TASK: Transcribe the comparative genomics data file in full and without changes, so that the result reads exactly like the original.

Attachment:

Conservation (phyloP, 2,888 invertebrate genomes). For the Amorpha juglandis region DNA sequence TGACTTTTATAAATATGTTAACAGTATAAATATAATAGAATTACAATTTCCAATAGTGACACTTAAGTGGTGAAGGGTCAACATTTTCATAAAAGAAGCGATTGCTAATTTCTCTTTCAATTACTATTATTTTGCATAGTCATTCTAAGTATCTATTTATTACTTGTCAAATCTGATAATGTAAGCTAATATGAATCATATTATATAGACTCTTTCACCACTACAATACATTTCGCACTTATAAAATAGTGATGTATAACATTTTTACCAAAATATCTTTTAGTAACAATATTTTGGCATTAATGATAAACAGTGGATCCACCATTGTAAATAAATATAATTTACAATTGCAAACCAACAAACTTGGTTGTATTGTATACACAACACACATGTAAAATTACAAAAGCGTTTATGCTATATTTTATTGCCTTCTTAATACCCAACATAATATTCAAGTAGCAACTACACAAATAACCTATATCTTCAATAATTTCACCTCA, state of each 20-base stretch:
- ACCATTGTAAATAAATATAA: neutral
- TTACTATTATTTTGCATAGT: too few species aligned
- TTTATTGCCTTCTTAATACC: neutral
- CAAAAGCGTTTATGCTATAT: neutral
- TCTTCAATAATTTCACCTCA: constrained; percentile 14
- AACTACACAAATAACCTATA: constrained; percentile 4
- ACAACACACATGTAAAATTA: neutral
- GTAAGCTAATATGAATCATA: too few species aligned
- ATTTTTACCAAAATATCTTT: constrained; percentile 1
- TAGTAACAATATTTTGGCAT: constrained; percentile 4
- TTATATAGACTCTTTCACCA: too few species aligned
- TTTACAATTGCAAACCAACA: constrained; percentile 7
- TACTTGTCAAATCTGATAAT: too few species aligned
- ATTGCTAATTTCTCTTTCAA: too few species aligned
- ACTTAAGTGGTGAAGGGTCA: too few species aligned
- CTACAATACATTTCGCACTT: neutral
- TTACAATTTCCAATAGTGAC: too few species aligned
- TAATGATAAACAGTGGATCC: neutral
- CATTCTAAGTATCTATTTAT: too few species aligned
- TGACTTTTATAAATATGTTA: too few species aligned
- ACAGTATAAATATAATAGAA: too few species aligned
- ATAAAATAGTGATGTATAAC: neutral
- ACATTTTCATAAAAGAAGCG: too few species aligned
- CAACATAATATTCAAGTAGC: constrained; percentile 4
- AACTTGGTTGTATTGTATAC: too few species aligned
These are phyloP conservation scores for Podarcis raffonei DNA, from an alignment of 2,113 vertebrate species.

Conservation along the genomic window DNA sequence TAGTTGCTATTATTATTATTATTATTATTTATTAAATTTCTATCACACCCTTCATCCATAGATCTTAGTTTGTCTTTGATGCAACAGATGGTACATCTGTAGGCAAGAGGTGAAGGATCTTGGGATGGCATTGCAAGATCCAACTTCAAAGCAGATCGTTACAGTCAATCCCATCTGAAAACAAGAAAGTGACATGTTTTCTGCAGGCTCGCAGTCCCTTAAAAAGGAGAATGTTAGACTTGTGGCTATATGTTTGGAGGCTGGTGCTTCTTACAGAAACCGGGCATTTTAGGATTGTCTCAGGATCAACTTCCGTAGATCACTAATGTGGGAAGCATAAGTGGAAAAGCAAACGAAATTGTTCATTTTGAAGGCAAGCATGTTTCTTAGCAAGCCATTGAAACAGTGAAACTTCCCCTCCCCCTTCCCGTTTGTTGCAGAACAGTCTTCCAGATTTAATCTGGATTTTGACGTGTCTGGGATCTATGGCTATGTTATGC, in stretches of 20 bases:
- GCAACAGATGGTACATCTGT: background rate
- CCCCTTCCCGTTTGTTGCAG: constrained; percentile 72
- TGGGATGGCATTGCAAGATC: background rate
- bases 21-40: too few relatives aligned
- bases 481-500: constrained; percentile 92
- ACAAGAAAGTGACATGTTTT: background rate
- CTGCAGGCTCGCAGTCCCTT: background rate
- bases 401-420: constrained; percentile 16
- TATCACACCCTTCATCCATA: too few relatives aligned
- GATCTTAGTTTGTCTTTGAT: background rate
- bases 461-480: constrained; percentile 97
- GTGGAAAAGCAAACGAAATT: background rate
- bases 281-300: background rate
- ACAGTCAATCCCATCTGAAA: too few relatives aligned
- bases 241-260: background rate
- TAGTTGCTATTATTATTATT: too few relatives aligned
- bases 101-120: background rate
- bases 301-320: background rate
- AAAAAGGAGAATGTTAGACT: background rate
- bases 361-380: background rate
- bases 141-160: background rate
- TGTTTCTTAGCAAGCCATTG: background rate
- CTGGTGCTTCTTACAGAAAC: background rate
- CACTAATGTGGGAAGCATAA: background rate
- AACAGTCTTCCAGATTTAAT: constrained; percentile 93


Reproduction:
Conservation (phyloP, 2,888 invertebrate genomes). For the Amorpha juglandis region DNA sequence TGACTTTTATAAATATGTTAACAGTATAAATATAATAGAATTACAATTTCCAATAGTGACACTTAAGTGGTGAAGGGTCAACATTTTCATAAAAGAAGCGATTGCTAATTTCTCTTTCAATTACTATTATTTTGCATAGTCATTCTAAGTATCTATTTATTACTTGTCAAATCTGATAATGTAAGCTAATATGAATCATATTATATAGACTCTTTCACCACTACAATACATTTCGCACTTATAAAATAGTGATGTATAACATTTTTACCAAAATATCTTTTAGTAACAATATTTTGGCATTAATGATAAACAGTGGATCCACCATTGTAAATAAATATAATTTACAATTGCAAACCAACAAACTTGGTTGTATTGTATACACAACACACATGTAAAATTACAAAAGCGTTTATGCTATATTTTATTGCCTTCTTAATACCCAACATAATATTCAAGTAGCAACTACACAAATAACCTATATCTTCAATAATTTCACCTCA, state of each 20-base stretch:
- ACCATTGTAAATAAATATAA: neutral
- TTACTATTATTTTGCATAGT: too few species aligned
- TTTATTGCCTTCTTAATACC: neutral
- CAAAAGCGTTTATGCTATAT: neutral
- TCTTCAATAATTTCACCTCA: constrained; percentile 14
- AACTACACAAATAACCTATA: constrained; percentile 4
- ACAACACACATGTAAAATTA: neutral
- GTAAGCTAATATGAATCATA: too few species aligned
- ATTTTTACCAAAATATCTTT: constrained; percentile 1
- TAGTAACAATATTTTGGCAT: constrained; percentile 4
- TTATATAGACTCTTTCACCA: too few species aligned
- TTTACAATTGCAAACCAACA: constrained; percentile 7
- TACTTGTCAAATCTGATAAT: too few species aligned
- ATTGCTAATTTCTCTTTCAA: too few species aligned
- ACTTAAGTGGTGAAGGGTCA: too few species aligned
- CTACAATACATTTCGCACTT: neutral
- TTACAATTTCCAATAGTGAC: too few species aligned
- TAATGATAAACAGTGGATCC: neutral
- CATTCTAAGTATCTATTTAT: too few species aligned
- TGACTTTTATAAATATGTTA: too few species aligned
- ACAGTATAAATATAATAGAA: too few species aligned
- ATAAAATAGTGATGTATAAC: neutral
- ACATTTTCATAAAAGAAGCG: too few species aligned
- CAACATAATATTCAAGTAGC: constrained; percentile 4
- AACTTGGTTGTATTGTATAC: too few species aligned
These are phyloP conservation scores for Podarcis raffonei DNA, from an alignment of 2,113 vertebrate species.

Conservation along the genomic window DNA sequence TAGTTGCTATTATTATTATTATTATTATTTATTAAATTTCTATCACACCCTTCATCCATAGATCTTAGTTTGTCTTTGATGCAACAGATGGTACATCTGTAGGCAAGAGGTGAAGGATCTTGGGATGGCATTGCAAGATCCAACTTCAAAGCAGATCGTTACAGTCAATCCCATCTGAAAACAAGAAAGTGACATGTTTTCTGCAGGCTCGCAGTCCCTTAAAAAGGAGAATGTTAGACTTGTGGCTATATGTTTGGAGGCTGGTGCTTCTTACAGAAACCGGGCATTTTAGGATTGTCTCAGGATCAACTTCCGTAGATCACTAATGTGGGAAGCATAAGTGGAAAAGCAAACGAAATTGTTCATTTTGAAGGCAAGCATGTTTCTTAGCAAGCCATTGAAACAGTGAAACTTCCCCTCCCCCTTCCCGTTTGTTGCAGAACAGTCTTCCAGATTTAATCTGGATTTTGACGTGTCTGGGATCTATGGCTATGTTATGC, in stretches of 20 bases:
- GCAACAGATGGTACATCTGT: background rate
- CCCCTTCCCGTTTGTTGCAG: constrained; percentile 72
- TGGGATGGCATTGCAAGATC: background rate
- bases 21-40: too few relatives aligned
- bases 481-500: constrained; percentile 92
- ACAAGAAAGTGACATGTTTT: background rate
- CTGCAGGCTCGCAGTCCCTT: background rate
- bases 401-420: constrained; percentile 16
- TATCACACCCTTCATCCATA: too few relatives aligned
- GATCTTAGTTTGTCTTTGAT: background rate
- bases 461-480: constrained; percentile 97
- GTGGAAAAGCAAACGAAATT: background rate
- bases 281-300: background rate
- ACAGTCAATCCCATCTGAAA: too few relatives aligned
- bases 241-260: background rate
- TAGTTGCTATTATTATTATT: too few relatives aligned
- bases 101-120: background rate
- bases 301-320: background rate
- AAAAAGGAGAATGTTAGACT: background rate
- bases 361-380: background rate
- bases 141-160: background rate
- TGTTTCTTAGCAAGCCATTG: background rate
- CTGGTGCTTCTTACAGAAAC: background rate
- CACTAATGTGGGAAGCATAA: background rate
- AACAGTCTTCCAGATTTAAT: constrained; percentile 93